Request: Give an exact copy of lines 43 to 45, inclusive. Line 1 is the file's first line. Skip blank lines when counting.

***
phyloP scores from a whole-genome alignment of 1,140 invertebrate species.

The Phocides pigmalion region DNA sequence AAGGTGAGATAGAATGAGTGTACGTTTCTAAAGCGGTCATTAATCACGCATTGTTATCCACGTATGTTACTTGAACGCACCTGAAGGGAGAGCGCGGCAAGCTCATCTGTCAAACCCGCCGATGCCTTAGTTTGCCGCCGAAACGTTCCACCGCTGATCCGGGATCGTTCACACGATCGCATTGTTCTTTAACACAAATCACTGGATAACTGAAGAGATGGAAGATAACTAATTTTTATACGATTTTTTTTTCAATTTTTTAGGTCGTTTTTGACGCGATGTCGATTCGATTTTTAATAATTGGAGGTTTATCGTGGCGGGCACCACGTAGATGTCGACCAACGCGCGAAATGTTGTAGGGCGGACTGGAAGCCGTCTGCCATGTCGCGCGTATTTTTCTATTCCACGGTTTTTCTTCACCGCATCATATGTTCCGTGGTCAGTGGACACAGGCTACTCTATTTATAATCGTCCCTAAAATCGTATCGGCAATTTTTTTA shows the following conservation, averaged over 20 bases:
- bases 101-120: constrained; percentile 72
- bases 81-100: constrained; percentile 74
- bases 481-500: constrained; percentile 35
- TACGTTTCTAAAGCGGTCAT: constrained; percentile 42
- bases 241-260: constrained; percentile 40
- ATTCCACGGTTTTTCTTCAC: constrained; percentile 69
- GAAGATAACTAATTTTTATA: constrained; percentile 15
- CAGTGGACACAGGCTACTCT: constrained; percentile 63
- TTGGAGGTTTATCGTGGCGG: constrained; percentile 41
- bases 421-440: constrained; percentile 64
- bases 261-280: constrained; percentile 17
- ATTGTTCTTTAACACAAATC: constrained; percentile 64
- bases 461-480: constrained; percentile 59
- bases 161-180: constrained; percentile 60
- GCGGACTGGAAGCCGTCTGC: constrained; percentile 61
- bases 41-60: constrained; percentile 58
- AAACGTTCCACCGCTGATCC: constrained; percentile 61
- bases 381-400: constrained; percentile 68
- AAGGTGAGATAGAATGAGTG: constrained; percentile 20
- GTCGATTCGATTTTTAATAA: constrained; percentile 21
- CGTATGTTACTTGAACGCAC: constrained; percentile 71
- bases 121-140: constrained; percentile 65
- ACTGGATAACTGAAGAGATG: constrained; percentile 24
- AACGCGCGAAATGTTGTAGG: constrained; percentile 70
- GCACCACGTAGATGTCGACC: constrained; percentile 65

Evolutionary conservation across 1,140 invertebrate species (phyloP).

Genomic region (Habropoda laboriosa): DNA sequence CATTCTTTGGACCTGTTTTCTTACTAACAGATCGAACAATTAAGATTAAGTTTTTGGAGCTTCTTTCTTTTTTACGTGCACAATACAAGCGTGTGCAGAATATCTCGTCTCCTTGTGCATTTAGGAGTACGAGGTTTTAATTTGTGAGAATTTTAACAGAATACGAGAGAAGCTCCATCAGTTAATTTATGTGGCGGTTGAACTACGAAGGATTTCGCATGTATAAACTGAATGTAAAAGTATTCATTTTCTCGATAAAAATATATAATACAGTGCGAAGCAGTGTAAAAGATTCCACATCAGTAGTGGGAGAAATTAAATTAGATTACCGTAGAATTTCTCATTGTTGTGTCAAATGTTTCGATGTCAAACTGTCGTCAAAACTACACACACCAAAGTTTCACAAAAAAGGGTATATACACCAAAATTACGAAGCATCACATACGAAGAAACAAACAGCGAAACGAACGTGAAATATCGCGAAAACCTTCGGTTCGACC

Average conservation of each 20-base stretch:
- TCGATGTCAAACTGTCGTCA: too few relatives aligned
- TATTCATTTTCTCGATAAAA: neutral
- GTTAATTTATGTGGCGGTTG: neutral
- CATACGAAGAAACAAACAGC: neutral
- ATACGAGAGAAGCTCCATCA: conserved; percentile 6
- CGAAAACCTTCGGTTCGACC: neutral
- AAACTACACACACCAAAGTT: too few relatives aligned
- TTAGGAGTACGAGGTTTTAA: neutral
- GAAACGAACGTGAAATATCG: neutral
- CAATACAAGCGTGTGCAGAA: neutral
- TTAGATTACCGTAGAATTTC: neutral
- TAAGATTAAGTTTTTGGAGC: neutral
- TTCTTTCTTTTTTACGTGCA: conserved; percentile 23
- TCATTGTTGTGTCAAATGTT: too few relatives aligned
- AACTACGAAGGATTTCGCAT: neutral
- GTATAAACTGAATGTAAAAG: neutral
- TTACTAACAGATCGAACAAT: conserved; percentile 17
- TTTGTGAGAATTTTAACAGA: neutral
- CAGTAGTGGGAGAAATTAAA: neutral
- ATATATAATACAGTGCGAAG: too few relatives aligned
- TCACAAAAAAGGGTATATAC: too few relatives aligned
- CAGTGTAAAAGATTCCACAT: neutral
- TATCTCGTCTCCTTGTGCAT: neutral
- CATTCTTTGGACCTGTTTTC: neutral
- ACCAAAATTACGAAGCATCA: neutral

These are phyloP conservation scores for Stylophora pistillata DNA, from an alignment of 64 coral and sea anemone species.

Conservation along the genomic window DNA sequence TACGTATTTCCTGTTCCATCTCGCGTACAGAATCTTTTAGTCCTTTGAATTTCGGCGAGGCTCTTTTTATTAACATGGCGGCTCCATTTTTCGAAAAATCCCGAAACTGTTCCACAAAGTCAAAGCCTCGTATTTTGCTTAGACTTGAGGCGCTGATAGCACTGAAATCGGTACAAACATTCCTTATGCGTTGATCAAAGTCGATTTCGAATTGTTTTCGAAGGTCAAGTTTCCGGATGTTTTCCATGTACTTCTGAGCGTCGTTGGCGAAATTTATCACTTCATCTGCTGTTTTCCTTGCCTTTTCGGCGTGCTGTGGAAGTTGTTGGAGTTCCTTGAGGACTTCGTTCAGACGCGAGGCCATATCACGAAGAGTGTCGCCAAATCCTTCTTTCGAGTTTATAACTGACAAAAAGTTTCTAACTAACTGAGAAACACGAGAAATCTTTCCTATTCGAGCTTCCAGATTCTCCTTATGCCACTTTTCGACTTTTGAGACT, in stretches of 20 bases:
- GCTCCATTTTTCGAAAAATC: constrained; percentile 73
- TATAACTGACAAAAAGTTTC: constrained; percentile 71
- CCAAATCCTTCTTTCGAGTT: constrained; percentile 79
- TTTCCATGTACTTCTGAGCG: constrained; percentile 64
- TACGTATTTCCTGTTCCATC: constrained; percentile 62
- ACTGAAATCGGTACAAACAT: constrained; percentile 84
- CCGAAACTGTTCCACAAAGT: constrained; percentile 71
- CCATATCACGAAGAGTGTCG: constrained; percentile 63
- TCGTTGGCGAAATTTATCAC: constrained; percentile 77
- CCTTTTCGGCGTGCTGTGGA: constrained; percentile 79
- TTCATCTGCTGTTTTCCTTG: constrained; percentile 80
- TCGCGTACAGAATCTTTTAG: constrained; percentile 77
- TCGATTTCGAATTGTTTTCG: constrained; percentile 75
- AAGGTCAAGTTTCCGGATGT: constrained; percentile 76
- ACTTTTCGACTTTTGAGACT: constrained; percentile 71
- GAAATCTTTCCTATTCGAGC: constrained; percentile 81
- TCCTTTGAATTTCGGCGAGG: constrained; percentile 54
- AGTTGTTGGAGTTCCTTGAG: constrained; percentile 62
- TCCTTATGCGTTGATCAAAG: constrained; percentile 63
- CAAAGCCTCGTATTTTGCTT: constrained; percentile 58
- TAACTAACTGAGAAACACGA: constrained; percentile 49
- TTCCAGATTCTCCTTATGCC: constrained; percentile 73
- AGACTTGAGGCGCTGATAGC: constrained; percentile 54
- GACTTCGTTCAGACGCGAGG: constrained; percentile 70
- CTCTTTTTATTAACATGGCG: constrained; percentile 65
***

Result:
- TTCTTTCTTTTTTACGTGCA: conserved; percentile 23
- TCATTGTTGTGTCAAATGTT: too few relatives aligned
- AACTACGAAGGATTTCGCAT: neutral